Author Bio


Holly was born in New Jersey and moved to the Pacific Northwest at the age of eighteen. She’s always loved writing and expressing herself and scrupulously kept a journal at a young age. She started her first book around the age of nine, although she never completed it, and in high school was co-editor of her school’s literary magazine. She enjoys blogging and writing poetry as well as writing novels and reading. Although an American, Holly is fascinated with British and Scottish
history and culture; this interest is reflected in her choice to often use British spellings for words because she likes them better.
Holly likes exploring how a character’s personality changes and adapts as they are introduced to new experiences that are challenging. She also enjoys creating worlds and tales that are deep and complex that are driven by a solid story, yet have intense erotic elements.Much to her chagrin, Holly has many interests and has a hard time keeping up with them all. She enjoys cooking and has made wine with friends; she likes gardening, drawing, reading, video and board games, dancing, eighties music and yoga, to name a few of her more regular preoccupations.

She welcomes comments and questions at her website: http://www.hollyblackstone.com

1) What is the first book you read that comes to mind? Why is it so important to you?
H: I love reading and always would try to find something to read, whether it was a catalog of my mom’s, Reader’s Digest, National Geographic or her Archeology magazine. Probably the earliest ‘reading’ memory I have is of grabbing one of those and finding an article. My parents also didn’t let us read at the supper table, but at the time Kleenex’s ‘Man Size’ tissues had blurbs about America printed on the bottom, my dad kept a box of them at the table and I would periodically sneak a peek at it; I memorized Patrick Henry’s ‘Give me Liberty’ speech from the bottom of a box of tissues!
With regard to books specifically, one of the earliest memories I have about them is reading the ‘Chronicles of Narnia’ by C.S. Lewis – I still have the original box set from when I was six or seven. I loved the series because there was depth to them, (from a child’s point of view anyway!); the characters even in retrospect were more complex than you might expect, (for example, Eustance Clarence Scrubb), and some of them made mistakes, (Edmund is the easiest example), and grow from them. The world was rich, the story was interesting, and even though the series eventually dealt with difficult themes, (dying and materialism in the “The Last Battle”), I thought it was done well. I fully appreciate that there are clear religious overtones to the series, and am familiar with Lewis’ life and realise how big a part faith played in it, but it doesn’t detract. There are good lessons children can learn from the series, whilst being entertained simultaneously.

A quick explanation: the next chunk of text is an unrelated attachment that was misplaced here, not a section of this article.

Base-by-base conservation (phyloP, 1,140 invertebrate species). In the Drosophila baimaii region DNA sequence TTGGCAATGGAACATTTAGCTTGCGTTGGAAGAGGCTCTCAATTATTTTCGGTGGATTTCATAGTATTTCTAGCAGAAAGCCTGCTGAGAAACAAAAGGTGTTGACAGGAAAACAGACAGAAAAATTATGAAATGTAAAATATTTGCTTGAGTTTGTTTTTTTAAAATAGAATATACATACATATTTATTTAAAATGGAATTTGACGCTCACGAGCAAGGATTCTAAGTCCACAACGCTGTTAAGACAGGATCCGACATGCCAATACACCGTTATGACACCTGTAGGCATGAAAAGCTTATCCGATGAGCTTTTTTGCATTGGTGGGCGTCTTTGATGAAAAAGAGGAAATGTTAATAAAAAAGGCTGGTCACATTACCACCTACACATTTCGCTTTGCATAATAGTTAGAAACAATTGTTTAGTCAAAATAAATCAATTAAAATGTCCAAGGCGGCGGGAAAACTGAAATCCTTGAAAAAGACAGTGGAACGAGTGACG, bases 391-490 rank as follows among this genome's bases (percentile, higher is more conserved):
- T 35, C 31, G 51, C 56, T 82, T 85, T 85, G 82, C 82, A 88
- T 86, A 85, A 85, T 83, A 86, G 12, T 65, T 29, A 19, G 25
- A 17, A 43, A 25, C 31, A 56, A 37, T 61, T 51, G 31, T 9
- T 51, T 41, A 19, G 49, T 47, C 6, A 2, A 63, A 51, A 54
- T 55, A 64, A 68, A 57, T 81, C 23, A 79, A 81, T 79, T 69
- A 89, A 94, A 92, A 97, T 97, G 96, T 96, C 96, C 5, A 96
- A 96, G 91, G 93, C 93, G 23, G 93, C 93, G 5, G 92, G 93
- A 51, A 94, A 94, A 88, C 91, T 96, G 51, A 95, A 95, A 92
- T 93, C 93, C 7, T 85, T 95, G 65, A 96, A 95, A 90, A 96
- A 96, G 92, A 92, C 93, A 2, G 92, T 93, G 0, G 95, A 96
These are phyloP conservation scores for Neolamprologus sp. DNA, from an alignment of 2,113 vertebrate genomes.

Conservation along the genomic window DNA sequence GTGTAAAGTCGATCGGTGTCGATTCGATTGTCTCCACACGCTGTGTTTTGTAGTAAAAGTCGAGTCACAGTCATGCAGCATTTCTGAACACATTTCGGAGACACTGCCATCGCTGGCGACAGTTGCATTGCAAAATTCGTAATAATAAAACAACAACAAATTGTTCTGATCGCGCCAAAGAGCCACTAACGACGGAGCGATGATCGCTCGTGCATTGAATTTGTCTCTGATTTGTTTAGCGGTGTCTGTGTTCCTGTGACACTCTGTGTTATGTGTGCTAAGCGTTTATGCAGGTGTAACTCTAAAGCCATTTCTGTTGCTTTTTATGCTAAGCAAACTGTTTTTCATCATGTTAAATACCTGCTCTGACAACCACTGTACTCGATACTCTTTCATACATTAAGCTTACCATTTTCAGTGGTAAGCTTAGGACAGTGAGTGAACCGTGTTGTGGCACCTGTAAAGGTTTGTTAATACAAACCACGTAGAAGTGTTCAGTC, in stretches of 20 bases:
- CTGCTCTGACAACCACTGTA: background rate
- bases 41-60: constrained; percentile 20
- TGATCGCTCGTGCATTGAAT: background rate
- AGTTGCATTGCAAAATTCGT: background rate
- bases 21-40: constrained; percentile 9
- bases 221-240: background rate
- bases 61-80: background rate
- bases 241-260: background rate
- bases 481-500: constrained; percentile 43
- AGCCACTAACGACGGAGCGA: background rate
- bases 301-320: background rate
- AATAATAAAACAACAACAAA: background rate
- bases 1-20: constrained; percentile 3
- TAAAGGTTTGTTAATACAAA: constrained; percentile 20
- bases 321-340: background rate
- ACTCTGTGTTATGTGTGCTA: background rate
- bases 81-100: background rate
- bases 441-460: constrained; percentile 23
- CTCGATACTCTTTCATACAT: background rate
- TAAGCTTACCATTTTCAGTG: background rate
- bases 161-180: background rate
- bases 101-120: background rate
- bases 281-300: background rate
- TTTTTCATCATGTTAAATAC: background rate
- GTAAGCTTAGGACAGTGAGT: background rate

Perhaps a year or two later, I began to branch out and read other books that shaped me, particularly “A Night to Remember”, “Blade Runner” and a book about airship disasters, (I’m not joking!). If you’re tempted to think I couldn’t possibly have read those books at the tender age of seven or eight, I should add that I entered Kindergarten at four, knew my alphabet and could read at that time, and I kept a diary for nearly a decade beginning around the age of six. I’ve always loved words.
2) What made you start writing books?
H: Well, as I said I’ve always loved words, and the concept of ‘a book’ is powerful and frankly, beguiling. At any given moment, hundreds or thousands of people could be – unbeknownst to you – reading something you have created. Words are, (when taken care of), immortal, and can convey powerful and moving ideas about any topic you care to name, and the only barriers are language and access. (When I say language, what I mean is whether or not someone reads the language you’re writing in and access is whether a person can obtain books.) I started my first ‘novel’ at around nine or so, (I believe), presaging the fascination with a post apocalyptic world by decades. I never finished it, and lamented that I ever would. In late grammar school/high school I wrote a fair amount of poetry and short parable-style stories, was on my school’s literary magazine, but didn’t revisit the novel concept until a few years ago, although I’ve continued to read during that time.
About four years ago I had an idea for a fantasy story and tried to write it, but was apprehensive about finishing it, and whether it would be any good; I don’t want to write, (pardon my French), shitty books, and frankly, I think I was bogged down in a lot of minutiae, although some of the ideas were good and one in particular was clever.
I eventually put it aside until I once more became motivated to write something big; I was away from home managing a project, had my computer with me, and started reading erotica. (I had already read the ‘Sleeping Beauty’ series and other erotica years before.) I read “Fifty Shades of Grey” to see what all the hoopla was about and on the whole I was gobsmacked, but not in a good way. I was shocked at the poor portrayal of BDSM, how immature supposedly adult characters were, (gave it a creepy vibe for me), the sophomoric story and dialogue and how terrible the grammar was, yet it sold. I had some time, was in a small town and had little to do, so I decided to see if I could write an erotica novel and I finished, “An Accidental Affair”, in about two and a half weeks.